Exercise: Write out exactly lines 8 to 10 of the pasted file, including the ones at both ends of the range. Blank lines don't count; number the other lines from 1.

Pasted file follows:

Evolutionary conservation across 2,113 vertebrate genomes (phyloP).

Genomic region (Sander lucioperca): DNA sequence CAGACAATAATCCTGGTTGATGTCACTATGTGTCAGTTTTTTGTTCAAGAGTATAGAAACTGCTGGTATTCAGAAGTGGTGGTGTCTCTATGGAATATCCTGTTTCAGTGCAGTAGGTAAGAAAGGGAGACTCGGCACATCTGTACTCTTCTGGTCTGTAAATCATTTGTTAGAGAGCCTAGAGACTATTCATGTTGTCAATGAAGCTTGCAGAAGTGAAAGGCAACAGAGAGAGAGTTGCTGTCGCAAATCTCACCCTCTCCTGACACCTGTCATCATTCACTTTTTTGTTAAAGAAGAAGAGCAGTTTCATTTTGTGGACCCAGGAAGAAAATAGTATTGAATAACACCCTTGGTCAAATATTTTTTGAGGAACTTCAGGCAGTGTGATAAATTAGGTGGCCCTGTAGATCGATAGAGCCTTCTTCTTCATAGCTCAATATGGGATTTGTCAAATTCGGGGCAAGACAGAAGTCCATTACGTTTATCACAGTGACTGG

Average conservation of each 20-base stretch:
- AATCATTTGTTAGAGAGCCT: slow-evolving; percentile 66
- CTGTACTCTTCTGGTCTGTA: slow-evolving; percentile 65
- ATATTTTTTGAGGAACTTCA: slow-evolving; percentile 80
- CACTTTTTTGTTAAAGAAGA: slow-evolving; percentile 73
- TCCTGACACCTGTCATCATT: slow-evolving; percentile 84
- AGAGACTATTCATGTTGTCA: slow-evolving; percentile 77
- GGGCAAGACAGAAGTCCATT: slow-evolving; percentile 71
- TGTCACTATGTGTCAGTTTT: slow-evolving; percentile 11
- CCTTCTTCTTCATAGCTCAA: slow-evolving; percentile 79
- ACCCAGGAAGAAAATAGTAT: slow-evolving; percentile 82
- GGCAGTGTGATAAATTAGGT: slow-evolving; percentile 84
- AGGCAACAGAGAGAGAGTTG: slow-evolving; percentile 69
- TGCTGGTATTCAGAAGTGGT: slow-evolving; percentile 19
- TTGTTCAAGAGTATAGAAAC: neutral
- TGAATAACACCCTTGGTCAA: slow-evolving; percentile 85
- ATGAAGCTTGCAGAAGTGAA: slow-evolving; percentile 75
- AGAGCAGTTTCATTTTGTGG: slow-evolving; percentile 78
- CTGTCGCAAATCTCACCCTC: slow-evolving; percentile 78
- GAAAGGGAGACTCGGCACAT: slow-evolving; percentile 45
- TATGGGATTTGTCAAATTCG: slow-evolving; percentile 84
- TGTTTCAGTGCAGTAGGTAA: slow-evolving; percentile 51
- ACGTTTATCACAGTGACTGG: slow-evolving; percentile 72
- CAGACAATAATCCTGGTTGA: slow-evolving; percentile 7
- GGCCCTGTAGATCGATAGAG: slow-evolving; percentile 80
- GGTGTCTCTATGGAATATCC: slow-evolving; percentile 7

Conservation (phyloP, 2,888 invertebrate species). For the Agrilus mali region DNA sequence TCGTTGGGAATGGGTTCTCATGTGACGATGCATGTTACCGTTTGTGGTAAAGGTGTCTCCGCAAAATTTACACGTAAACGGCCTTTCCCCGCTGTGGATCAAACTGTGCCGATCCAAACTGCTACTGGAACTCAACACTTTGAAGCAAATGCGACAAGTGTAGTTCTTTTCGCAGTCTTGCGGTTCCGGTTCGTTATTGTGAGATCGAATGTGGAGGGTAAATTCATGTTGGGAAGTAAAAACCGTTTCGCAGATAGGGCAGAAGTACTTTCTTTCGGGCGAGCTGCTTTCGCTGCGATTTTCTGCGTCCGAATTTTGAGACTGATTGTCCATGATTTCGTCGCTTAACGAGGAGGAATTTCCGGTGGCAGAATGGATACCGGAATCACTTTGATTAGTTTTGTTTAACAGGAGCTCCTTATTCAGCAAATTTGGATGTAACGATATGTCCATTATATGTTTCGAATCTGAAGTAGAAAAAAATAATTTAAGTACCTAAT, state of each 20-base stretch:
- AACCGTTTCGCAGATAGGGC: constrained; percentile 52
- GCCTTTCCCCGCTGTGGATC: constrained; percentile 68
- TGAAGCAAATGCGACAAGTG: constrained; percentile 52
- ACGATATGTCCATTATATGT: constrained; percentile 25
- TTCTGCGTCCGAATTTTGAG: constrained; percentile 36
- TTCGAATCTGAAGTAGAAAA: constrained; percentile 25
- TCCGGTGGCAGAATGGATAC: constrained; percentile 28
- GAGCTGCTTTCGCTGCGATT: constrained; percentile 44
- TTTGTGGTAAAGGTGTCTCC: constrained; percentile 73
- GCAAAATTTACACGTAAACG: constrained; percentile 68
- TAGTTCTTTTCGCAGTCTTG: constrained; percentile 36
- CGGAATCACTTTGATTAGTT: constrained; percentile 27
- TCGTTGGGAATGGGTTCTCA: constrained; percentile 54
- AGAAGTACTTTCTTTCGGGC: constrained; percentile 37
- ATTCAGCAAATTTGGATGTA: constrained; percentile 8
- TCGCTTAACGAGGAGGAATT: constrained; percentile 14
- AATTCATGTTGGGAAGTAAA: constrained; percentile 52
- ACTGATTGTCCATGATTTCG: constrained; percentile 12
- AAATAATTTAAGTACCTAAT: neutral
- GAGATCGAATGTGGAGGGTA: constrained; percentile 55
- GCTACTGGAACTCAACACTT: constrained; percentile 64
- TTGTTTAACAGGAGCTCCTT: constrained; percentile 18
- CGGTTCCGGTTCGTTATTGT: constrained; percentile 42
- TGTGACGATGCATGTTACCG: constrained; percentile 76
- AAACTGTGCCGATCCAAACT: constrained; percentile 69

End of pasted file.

- TCCTGACACCTGTCATCATT: slow-evolving; percentile 84
- AGAGACTATTCATGTTGTCA: slow-evolving; percentile 77
- GGGCAAGACAGAAGTCCATT: slow-evolving; percentile 71